The people that the child finds are considered as his or her associates (people that are close to the child or in some cases, the things that matters to him or her) that he or she wants to have affection with and instinct tells him or her that there needs to be a established relationship with that person (or people or things). Dorothy considers her Aunt Emily and Uncle Henry as people that she should connect with and feel some sort of affection, but the two characters do not reciprocate the feelings; instead, Dorothy finds herself drawn to Toto, her dog.

Since the dog is her “maternal” substitute, Dorothy is drawn to make-believe and fantastically daydream which is the whole point of the story of The Wizard of Oz—Dorothy’s dream. Dorothy retreated to her world bringing Toto and play acting, but since the awful truth of reality plays such a big part in her life, the usual “running away” with Toto does not suffice anymore, and a deeper form of “running away” takes place and makes her fully leave the world of the farm in Kansas.

Dreams as what Freud and Klein believe are very important tools; since Dorothy dreamt that she was in the World of Oz and having such wonderful adventures, she strayed away from reality and got lost in the make-believe world that she has unconsciously created. Another of Freud’s theory comes into place with the mention of the unconscious. The famous iceberg imagery or metaphor of his theory of personality and the id, ego, and superego play a part in Dorothy’s dreaming.

The ego is what people perceive as reality and manifests in the physical world; the id is the unconscious which greatly affects and controls our behavior and way of thinking in reality and is considered as irrational since it involves the hidden urges and desires we have that we are not fully aware of; and lastly, the superego is the conscience and is considered as the ethical voice that controls our behavior subconsciously. Dorothy’s dreams may be her way of running away from reality (as what is supposed with regard to Klein’s theory), but it may also be the manifestation of her id (as what is supposed with regard to Freud’s theory).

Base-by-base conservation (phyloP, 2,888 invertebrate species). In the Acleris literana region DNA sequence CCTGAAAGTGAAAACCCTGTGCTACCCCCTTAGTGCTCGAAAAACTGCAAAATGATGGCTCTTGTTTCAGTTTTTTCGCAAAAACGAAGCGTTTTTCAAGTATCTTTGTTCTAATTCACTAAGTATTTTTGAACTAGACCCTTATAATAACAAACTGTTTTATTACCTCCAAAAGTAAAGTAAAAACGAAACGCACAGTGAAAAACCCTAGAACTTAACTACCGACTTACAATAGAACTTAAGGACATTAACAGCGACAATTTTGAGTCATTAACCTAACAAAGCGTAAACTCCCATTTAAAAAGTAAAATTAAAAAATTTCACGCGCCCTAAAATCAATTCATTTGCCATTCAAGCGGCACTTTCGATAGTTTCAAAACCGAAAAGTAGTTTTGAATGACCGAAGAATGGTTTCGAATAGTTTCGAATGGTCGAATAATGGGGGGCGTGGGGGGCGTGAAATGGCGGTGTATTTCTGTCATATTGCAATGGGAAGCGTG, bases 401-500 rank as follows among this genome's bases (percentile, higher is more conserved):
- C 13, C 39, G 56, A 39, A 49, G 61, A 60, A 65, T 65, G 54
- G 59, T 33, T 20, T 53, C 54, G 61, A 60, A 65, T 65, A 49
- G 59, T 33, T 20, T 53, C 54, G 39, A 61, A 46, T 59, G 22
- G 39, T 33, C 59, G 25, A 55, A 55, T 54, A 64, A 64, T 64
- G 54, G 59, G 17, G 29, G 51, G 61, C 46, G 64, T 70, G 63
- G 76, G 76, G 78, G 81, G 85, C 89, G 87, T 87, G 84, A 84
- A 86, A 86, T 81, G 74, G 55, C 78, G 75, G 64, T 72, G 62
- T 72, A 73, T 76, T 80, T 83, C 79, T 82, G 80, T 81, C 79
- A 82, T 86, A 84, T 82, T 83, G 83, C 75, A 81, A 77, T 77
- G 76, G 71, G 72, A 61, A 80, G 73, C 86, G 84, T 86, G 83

The beginning of the film appears as Dorothy not being welcomed by her Aunt Emily and Uncle Henry; she then resorts to the fantastical notion of the dream—the dream consists of her adventure with the Tin man, Scarecrow, and the Cowardly Lion. Dorothy’s participation may be that of a selfish reason (because she wants to go to Emerald City and find the Wizard of Oz so she can go back to Kansas). But the first part of the adventure (and the beginning of the movie) may be a manifestation of her id, as her wants and demands should be followed.

However, as the adventure progresses, she soon realizes the selfishness of her desires and focuses on helping her friends find their own desires. Even if the dream is a manifestation of her id, the ego and superego win over the id. Another thing to point out is the second object of conflict between Dorothy and the Wicked Witch of the West which is the ruby slippers of Dorothy. Firstly, however, it is important to note the existence of the ruby slippers itself. Again, according to Tim Dirks’ review of The Wizard of Oz, the ruby slippers are the beginning of Dorothy’s entrance into female adolescence.